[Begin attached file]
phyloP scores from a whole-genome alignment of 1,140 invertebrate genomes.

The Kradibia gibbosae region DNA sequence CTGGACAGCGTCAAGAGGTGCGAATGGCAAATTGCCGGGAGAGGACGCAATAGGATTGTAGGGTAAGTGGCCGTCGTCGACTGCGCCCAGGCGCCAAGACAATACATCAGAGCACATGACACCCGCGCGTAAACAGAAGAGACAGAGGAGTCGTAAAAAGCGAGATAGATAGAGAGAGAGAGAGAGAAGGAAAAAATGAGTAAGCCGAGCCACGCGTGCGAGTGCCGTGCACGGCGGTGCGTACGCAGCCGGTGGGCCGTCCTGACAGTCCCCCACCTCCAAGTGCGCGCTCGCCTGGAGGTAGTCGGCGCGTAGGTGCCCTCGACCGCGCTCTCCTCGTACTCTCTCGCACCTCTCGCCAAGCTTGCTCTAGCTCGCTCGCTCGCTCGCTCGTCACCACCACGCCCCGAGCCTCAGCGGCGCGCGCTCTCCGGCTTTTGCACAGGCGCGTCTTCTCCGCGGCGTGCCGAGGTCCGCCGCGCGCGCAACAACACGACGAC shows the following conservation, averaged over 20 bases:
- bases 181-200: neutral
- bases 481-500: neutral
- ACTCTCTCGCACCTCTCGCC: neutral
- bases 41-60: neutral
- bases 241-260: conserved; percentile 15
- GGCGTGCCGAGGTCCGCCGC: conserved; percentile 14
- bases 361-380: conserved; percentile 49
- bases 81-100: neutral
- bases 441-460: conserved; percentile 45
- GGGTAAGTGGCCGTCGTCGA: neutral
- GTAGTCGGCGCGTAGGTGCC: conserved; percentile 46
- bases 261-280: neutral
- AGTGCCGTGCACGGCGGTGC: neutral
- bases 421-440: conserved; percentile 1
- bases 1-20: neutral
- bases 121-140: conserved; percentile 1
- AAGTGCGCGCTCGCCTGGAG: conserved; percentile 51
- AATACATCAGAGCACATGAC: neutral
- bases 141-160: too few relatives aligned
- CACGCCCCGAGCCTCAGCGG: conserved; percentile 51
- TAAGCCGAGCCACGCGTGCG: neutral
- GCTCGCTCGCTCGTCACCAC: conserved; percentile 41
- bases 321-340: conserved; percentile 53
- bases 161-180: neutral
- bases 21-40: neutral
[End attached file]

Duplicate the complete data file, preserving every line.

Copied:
phyloP scores from a whole-genome alignment of 1,140 invertebrate genomes.

The Kradibia gibbosae region DNA sequence CTGGACAGCGTCAAGAGGTGCGAATGGCAAATTGCCGGGAGAGGACGCAATAGGATTGTAGGGTAAGTGGCCGTCGTCGACTGCGCCCAGGCGCCAAGACAATACATCAGAGCACATGACACCCGCGCGTAAACAGAAGAGACAGAGGAGTCGTAAAAAGCGAGATAGATAGAGAGAGAGAGAGAGAAGGAAAAAATGAGTAAGCCGAGCCACGCGTGCGAGTGCCGTGCACGGCGGTGCGTACGCAGCCGGTGGGCCGTCCTGACAGTCCCCCACCTCCAAGTGCGCGCTCGCCTGGAGGTAGTCGGCGCGTAGGTGCCCTCGACCGCGCTCTCCTCGTACTCTCTCGCACCTCTCGCCAAGCTTGCTCTAGCTCGCTCGCTCGCTCGCTCGTCACCACCACGCCCCGAGCCTCAGCGGCGCGCGCTCTCCGGCTTTTGCACAGGCGCGTCTTCTCCGCGGCGTGCCGAGGTCCGCCGCGCGCGCAACAACACGACGAC shows the following conservation, averaged over 20 bases:
- bases 181-200: neutral
- bases 481-500: neutral
- ACTCTCTCGCACCTCTCGCC: neutral
- bases 41-60: neutral
- bases 241-260: conserved; percentile 15
- GGCGTGCCGAGGTCCGCCGC: conserved; percentile 14
- bases 361-380: conserved; percentile 49
- bases 81-100: neutral
- bases 441-460: conserved; percentile 45
- GGGTAAGTGGCCGTCGTCGA: neutral
- GTAGTCGGCGCGTAGGTGCC: conserved; percentile 46
- bases 261-280: neutral
- AGTGCCGTGCACGGCGGTGC: neutral
- bases 421-440: conserved; percentile 1
- bases 1-20: neutral
- bases 121-140: conserved; percentile 1
- AAGTGCGCGCTCGCCTGGAG: conserved; percentile 51
- AATACATCAGAGCACATGAC: neutral
- bases 141-160: too few relatives aligned
- CACGCCCCGAGCCTCAGCGG: conserved; percentile 51
- TAAGCCGAGCCACGCGTGCG: neutral
- GCTCGCTCGCTCGTCACCAC: conserved; percentile 41
- bases 321-340: conserved; percentile 53
- bases 161-180: neutral
- bases 21-40: neutral